Sunday, August 29, 2010

I'm Writing Because I'm Nervous

...And sometimes writing is the only thing that distracts me enough to calm me down (though sometimes the nerves are too much and I can't write anything of substance.)

I'm nervous because tomorrow, I start my junior year of college. Well, classes don't start tomorrow- they begin on Wednesday- but I move in tomorrow. I also have a big audition that I want to nail but am afraid I won't.

How does this relate to writing? Because this is a year of writing challenges, which is both scary and exciting.

CHALLENGE #1: Declaring my writing minor, which I haven't yet officially done (as in, the paper hasn't been signed. Everyone knows, though.) This is a big step for me... bigger than I realised at the moment that was sitting down with my advisor saying, "I want to declare a minor in writing." Bigger than I realised when I spent hours over a few weeks telling my mom all the reasons I wanted to pursue this minor while she said on the other end of the phone, "And what are you going to do with that?" (She asks this of an acting major- ha!) At those points, I was completely confident. It was the Right Choice and I knew it. Now, though I still think it's a good idea, I'm nervous that I've over estimated my writing ability and people will scoff at me.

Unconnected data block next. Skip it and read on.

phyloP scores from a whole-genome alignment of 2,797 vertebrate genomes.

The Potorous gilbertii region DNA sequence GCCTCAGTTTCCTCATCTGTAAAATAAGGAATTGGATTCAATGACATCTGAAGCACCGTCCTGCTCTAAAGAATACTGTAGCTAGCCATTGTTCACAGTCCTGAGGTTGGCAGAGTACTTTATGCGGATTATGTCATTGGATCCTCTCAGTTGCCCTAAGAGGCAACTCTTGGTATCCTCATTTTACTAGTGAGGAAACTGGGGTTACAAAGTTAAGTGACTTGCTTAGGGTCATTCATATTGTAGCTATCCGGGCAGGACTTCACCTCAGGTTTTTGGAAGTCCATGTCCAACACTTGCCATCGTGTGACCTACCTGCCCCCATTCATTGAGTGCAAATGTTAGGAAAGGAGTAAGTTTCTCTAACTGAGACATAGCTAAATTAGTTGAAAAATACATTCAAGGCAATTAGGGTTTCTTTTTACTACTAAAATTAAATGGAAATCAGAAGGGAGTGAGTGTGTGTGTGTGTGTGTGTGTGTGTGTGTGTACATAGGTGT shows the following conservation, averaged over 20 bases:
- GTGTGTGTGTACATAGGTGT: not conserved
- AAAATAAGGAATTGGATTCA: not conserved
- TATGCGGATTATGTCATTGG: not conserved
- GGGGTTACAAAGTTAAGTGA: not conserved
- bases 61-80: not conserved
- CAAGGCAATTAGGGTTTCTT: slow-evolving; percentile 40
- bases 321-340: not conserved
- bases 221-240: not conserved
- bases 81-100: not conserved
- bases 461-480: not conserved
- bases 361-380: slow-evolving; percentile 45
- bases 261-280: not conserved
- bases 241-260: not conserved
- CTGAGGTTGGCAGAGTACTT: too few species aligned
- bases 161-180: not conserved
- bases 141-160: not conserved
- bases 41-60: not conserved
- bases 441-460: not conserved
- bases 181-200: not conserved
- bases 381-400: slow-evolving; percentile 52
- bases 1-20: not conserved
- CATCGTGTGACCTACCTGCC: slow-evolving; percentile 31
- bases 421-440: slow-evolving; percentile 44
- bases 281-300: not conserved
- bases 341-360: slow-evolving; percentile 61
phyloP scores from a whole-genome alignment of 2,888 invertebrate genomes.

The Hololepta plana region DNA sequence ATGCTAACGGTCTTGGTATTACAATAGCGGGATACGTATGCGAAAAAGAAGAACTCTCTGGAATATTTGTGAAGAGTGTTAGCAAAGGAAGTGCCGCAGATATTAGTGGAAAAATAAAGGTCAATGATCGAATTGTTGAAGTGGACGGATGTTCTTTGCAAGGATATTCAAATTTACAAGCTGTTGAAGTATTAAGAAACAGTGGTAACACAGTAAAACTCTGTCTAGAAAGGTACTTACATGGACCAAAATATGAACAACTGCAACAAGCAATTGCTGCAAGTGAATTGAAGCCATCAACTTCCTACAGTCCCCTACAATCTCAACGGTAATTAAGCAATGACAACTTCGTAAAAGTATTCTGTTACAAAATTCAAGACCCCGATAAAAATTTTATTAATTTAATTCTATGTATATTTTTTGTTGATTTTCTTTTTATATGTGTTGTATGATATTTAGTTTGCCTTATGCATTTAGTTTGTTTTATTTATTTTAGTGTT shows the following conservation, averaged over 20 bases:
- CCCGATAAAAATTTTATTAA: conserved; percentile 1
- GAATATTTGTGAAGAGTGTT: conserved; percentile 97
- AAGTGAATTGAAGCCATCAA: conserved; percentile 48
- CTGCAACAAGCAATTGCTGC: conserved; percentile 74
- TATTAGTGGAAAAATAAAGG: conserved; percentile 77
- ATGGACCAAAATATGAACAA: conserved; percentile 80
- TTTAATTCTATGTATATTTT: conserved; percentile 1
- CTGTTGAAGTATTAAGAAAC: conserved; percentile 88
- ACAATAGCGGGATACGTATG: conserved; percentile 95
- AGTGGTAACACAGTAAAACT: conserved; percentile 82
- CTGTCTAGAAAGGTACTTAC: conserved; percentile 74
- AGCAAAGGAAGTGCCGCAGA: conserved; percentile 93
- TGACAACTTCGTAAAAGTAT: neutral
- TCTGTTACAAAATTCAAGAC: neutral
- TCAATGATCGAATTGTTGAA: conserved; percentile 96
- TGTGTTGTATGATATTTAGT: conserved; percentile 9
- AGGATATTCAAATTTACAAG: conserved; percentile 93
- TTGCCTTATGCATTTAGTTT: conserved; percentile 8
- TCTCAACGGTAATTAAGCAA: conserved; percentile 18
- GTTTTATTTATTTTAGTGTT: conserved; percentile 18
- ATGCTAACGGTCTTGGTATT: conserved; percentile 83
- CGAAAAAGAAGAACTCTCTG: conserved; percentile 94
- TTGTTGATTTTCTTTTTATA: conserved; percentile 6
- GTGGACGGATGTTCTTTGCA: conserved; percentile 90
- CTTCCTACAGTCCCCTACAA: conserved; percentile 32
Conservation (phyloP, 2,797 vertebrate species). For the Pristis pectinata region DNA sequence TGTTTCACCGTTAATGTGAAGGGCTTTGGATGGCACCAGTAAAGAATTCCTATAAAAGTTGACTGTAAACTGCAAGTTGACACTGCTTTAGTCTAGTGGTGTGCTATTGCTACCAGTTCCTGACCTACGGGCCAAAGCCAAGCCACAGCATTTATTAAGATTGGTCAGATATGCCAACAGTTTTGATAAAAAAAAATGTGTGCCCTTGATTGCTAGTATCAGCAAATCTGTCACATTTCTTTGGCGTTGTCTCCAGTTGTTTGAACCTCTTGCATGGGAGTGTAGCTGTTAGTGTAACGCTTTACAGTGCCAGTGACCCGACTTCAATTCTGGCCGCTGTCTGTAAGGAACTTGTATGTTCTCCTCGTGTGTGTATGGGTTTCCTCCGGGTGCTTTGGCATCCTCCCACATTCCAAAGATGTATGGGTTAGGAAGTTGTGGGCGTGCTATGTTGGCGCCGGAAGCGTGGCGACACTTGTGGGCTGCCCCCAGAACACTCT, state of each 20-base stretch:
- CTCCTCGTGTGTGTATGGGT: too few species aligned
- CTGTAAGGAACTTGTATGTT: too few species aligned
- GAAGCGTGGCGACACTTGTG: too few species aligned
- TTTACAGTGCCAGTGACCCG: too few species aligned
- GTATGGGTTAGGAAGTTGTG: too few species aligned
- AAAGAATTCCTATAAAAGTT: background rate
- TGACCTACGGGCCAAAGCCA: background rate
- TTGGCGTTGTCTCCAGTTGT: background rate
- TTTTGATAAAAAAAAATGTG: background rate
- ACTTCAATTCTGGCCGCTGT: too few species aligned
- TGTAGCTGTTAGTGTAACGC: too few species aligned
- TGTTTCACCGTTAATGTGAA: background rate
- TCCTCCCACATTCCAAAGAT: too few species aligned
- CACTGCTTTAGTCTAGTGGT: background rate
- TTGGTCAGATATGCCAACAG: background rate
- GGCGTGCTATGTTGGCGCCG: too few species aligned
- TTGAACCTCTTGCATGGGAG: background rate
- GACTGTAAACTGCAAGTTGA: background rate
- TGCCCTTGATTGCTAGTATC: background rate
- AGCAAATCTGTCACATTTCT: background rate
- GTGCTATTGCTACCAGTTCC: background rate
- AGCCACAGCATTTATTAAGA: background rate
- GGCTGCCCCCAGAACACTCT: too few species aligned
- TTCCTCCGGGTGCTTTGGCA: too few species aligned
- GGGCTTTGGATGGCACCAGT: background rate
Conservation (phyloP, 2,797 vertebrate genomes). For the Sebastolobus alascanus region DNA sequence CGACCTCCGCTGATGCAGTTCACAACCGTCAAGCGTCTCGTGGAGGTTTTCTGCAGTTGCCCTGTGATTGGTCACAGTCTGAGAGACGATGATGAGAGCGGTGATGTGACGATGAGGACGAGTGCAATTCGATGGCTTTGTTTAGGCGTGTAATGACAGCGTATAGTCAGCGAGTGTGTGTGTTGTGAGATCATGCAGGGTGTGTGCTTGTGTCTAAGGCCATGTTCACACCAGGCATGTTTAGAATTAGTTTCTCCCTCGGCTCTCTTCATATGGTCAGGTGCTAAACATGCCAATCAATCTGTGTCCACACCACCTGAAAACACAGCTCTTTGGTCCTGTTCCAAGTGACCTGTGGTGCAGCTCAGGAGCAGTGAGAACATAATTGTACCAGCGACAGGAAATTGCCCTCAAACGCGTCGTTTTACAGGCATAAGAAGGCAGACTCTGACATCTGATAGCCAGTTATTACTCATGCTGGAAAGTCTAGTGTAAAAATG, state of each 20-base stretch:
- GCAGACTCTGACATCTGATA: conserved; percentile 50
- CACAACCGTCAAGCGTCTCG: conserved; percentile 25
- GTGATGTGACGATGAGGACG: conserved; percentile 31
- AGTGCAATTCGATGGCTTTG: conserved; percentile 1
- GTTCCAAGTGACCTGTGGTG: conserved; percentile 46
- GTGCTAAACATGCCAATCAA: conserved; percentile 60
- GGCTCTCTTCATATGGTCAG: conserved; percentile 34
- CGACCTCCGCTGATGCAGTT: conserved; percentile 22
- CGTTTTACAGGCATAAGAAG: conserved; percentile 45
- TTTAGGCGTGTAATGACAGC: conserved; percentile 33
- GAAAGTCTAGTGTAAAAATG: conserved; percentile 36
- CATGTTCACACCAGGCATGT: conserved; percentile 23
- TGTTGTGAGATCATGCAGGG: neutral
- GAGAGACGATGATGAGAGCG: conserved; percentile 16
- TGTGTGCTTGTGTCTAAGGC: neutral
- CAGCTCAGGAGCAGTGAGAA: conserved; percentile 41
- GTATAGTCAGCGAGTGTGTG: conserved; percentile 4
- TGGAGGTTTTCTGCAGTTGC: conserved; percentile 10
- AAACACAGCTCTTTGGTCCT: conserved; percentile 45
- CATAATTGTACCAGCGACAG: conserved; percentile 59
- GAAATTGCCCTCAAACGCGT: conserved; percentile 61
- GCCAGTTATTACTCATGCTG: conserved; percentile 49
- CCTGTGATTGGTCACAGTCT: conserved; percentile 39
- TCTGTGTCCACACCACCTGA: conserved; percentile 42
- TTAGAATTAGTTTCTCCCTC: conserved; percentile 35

CHALLENGE #2: Taking a play and screenwriting class. Doesn't seem like a huge deal when you consider how many plays and screenplays I've written, but again, it's the question of quality. And the fact that I'm going to be forced to have people perform my writing after very few revisions. I've only had this done a few times and they were cringe-worthy affairs.

CHALLENGE #3: Taking a Writing in Poetry & Fiction class. I'm less nervous for this because, unlike Play & Screenwriting (which is required for my major) the class won't necessarily contain people I actually know, which will make it easier for me to share. But then there's the poetry part. I strongly, strongly dislike poetry. I can count on one hand the poems I sort of know and like. Other than that, I just don't enjoy it- reading it or writing it. And because it's in the title, I'm pretty sure it's not going to be like middle school honors English (the last time I was forced to write poetry over an extended period of time), where it was just a unit. I think it's gonna be like... a big part of the class. Someone save me from my own poetry...

CHALLENGE #4: Writing a suspense novel in a month. That's this year's NaNo, as you probably know, and it's a genre I haven't tackled before. But it will be made 1000x easier by the fact that it's CONTEMPORARY! Let's hear it for much less research (despite the fact that an e-mail just arrived from a friend containing a thirteen page paper on the mathematics of light as possible source material... oy...)